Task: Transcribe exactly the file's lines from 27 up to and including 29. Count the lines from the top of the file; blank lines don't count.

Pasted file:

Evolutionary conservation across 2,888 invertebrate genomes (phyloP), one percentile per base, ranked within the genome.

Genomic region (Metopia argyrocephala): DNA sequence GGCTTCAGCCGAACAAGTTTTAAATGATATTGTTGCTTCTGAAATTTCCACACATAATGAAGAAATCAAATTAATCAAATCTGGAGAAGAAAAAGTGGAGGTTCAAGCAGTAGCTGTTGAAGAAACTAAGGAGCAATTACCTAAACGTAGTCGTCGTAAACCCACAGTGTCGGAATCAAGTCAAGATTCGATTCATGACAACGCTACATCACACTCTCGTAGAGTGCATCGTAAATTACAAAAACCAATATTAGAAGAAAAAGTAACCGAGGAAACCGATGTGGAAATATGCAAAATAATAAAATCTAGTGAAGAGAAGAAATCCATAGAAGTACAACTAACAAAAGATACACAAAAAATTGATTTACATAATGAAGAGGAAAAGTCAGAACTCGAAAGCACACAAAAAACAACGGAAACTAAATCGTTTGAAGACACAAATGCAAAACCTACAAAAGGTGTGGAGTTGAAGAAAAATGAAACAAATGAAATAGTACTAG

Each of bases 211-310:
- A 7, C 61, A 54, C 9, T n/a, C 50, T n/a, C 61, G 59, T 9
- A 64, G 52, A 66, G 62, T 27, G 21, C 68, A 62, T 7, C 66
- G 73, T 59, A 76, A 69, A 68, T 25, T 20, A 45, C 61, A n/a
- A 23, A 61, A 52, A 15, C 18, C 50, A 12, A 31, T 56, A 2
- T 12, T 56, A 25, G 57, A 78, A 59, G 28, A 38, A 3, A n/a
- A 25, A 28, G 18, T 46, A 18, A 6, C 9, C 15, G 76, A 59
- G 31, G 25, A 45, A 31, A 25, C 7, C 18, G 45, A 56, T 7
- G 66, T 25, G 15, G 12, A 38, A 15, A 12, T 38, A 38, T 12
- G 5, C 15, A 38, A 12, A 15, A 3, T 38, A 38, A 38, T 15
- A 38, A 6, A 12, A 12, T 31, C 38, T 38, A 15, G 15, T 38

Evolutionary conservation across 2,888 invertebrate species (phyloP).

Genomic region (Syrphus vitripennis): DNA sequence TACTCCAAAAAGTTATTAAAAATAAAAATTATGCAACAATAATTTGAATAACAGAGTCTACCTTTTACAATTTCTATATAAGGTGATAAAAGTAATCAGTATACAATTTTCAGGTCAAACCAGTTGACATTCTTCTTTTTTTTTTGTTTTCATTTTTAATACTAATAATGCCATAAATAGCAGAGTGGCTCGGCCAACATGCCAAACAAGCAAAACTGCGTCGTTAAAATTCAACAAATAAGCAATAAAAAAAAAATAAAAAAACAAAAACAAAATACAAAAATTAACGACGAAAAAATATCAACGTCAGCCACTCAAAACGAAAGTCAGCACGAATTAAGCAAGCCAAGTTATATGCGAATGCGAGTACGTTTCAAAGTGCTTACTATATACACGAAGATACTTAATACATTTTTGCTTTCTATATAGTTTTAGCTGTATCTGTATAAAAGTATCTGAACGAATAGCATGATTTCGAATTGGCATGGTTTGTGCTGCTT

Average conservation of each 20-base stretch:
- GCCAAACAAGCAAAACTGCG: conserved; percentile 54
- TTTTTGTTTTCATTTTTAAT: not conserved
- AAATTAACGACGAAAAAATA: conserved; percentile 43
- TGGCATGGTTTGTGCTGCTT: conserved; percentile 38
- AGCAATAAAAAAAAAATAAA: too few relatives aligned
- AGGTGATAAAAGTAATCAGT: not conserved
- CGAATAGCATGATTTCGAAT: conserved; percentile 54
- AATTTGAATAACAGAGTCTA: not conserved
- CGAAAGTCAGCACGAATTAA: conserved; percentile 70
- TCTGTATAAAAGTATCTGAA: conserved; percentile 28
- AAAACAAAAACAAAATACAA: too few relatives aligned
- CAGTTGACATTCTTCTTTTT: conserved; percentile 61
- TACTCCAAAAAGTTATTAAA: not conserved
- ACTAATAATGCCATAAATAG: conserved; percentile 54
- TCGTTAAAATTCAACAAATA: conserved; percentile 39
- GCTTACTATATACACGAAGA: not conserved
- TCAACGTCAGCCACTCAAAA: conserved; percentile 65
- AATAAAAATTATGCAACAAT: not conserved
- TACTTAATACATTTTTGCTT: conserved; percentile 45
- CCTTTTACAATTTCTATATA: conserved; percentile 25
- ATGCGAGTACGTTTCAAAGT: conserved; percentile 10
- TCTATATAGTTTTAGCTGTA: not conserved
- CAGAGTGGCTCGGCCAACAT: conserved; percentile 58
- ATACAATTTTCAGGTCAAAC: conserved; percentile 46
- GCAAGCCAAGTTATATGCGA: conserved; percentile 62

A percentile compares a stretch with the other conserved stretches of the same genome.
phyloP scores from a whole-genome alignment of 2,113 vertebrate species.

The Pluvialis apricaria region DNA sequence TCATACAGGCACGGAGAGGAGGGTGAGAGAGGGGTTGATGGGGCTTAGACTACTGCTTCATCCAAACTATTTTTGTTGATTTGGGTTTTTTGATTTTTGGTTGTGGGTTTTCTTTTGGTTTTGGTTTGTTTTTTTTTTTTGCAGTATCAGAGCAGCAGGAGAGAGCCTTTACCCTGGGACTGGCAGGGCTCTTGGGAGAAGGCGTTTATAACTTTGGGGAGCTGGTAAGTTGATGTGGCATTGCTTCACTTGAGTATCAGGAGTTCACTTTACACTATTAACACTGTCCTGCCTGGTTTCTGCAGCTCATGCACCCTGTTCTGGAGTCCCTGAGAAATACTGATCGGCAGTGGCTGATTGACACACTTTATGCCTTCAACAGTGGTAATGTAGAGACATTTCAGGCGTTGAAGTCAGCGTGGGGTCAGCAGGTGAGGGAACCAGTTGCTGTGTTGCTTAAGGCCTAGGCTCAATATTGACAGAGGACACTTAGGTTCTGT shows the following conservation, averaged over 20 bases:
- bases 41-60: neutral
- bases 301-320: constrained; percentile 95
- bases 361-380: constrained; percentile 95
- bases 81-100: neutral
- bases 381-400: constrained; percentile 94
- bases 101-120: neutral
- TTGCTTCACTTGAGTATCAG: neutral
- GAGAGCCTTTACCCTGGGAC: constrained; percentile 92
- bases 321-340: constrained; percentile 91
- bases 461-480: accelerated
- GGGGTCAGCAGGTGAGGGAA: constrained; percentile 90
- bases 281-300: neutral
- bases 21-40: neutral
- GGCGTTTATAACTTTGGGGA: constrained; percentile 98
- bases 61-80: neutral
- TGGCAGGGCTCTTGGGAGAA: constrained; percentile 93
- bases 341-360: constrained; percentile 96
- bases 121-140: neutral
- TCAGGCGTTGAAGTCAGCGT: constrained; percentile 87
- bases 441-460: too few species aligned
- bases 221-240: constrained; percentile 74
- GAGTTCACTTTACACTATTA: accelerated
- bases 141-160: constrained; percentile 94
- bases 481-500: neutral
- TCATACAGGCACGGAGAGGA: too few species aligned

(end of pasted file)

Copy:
- AAAACAAAAACAAAATACAA: too few relatives aligned
- CAGTTGACATTCTTCTTTTT: conserved; percentile 61
- TACTCCAAAAAGTTATTAAA: not conserved